Science can offer a vision of life and the universe which, as I’ve already remarked, for humbling poetic inspiration far outclasses any of the mutually contradictory faiths and disappointingly recent traditions of the world’s religions.
When the religious education class turns to ethics, I don’t think science actually has a lot to say, and I would replace it with rational moral philosophy.
In fact, Moldbug argues, just this sort of “religious education” is a big part of how Universalism thrives (we’re back to that first link again):
Fundamentalist Christianity – I prefer the term “salvationism,” because the belief that only those who are born again in Christ will be saved is essential to almost all “fundamentalist” sects – certainly matches some of the above descriptions. […]
In the contagion department, however, salvationism is curiously lacking. Compared to other successful memetic parasites of the past – for example, Catholicism before the Reformation – its presence in educational institutions is negligible. In fact, under present law, salvationism is entirely barred from the entire mainstream educational system. […] [emphasis mine]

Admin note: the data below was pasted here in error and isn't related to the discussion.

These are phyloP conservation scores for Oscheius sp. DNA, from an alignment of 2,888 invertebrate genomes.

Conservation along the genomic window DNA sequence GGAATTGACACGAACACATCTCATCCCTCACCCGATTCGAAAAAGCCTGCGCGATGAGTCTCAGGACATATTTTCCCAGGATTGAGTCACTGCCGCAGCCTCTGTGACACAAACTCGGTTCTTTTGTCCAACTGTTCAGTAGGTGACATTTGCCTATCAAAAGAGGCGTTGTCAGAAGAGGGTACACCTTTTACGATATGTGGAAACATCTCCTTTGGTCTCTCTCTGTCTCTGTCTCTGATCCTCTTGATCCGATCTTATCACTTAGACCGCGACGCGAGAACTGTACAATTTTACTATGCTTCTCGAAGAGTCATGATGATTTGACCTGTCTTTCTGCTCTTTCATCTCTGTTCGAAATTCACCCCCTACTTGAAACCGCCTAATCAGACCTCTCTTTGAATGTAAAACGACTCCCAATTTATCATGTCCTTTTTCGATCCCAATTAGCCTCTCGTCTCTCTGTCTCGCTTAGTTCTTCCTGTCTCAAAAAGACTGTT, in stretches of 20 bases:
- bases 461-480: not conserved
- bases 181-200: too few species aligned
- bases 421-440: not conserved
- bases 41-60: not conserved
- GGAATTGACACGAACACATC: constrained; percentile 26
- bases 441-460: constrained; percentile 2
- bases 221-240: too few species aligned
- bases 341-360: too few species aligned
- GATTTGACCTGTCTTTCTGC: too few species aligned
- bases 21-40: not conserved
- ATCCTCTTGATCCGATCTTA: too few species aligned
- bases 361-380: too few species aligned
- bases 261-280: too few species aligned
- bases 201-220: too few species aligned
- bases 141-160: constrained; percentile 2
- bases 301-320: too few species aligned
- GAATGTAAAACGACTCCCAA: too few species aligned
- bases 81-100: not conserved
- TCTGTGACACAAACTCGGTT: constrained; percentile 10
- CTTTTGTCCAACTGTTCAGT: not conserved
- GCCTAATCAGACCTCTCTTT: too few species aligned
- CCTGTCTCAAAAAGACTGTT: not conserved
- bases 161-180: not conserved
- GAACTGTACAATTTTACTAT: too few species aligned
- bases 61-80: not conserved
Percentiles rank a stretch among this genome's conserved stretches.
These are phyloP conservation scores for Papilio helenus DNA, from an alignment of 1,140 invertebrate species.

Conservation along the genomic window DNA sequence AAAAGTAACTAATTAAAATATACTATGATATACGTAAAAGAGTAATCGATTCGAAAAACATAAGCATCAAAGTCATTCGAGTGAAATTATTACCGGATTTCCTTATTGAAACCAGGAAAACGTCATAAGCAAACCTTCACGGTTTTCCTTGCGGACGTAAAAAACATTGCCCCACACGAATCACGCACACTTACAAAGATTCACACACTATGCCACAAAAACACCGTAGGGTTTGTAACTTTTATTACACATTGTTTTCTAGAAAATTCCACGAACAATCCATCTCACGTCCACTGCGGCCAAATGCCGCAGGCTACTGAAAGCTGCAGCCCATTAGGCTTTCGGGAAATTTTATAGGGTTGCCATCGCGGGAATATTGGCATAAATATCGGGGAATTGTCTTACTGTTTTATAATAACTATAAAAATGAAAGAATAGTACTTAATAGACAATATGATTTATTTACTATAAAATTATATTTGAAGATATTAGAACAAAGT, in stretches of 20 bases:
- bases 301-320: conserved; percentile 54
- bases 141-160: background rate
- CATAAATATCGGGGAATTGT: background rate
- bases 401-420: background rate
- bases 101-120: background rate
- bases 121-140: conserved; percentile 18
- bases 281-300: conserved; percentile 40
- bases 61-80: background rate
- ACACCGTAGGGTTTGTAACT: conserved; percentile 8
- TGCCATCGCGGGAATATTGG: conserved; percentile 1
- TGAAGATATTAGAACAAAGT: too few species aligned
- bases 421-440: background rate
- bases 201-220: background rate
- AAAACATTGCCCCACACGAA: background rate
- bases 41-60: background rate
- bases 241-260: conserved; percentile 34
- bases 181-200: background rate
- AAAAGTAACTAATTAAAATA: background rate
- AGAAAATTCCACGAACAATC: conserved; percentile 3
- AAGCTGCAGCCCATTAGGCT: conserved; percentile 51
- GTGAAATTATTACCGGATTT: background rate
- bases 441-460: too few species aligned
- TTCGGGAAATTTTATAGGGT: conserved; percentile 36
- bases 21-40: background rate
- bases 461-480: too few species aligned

Given that America enforces a separation of church and state that excludes explicitly theological ideas from the public educational system, a meme complex that includes most of the religious beliefs of many teachers minus any religious beliefs that are explicitly theological has a huge advantage in transmission. Liberal religious sects are far more likely to generate that sort of meme complex for several reasons:
- Liberals are willing to revise philosophical frameworks piece-wise. Hence liberal religions are more likely to be coherent piece-wise as opposed to all-or-nothing, so they’re easier to revise further.
- Actually revising a religious meme complex is the sort of thing that’s more likely to occur in the mind of a liberal. The whole point of being a conservative is not to revise your traditional beliefs.
- Conservative emphasis on liturgical traditions makes it harder to separate theology from anything else.
So while I’m not so quick to buy that liberalism (up to and including the basic concepts of democracy) is a bad idea that leads to complete bureaucratic stagnation, anarcho-tyranny, or worse, I can see Moldbug’s point on the transmission aspect. It’s extremely plausible that many of the religious ideas from mainstream American Protestantism are transmitted frequently and effectively by the public school system.
Of course, my initial reaction to that agreement was, “so what?” But I would think that, wouldn’t I.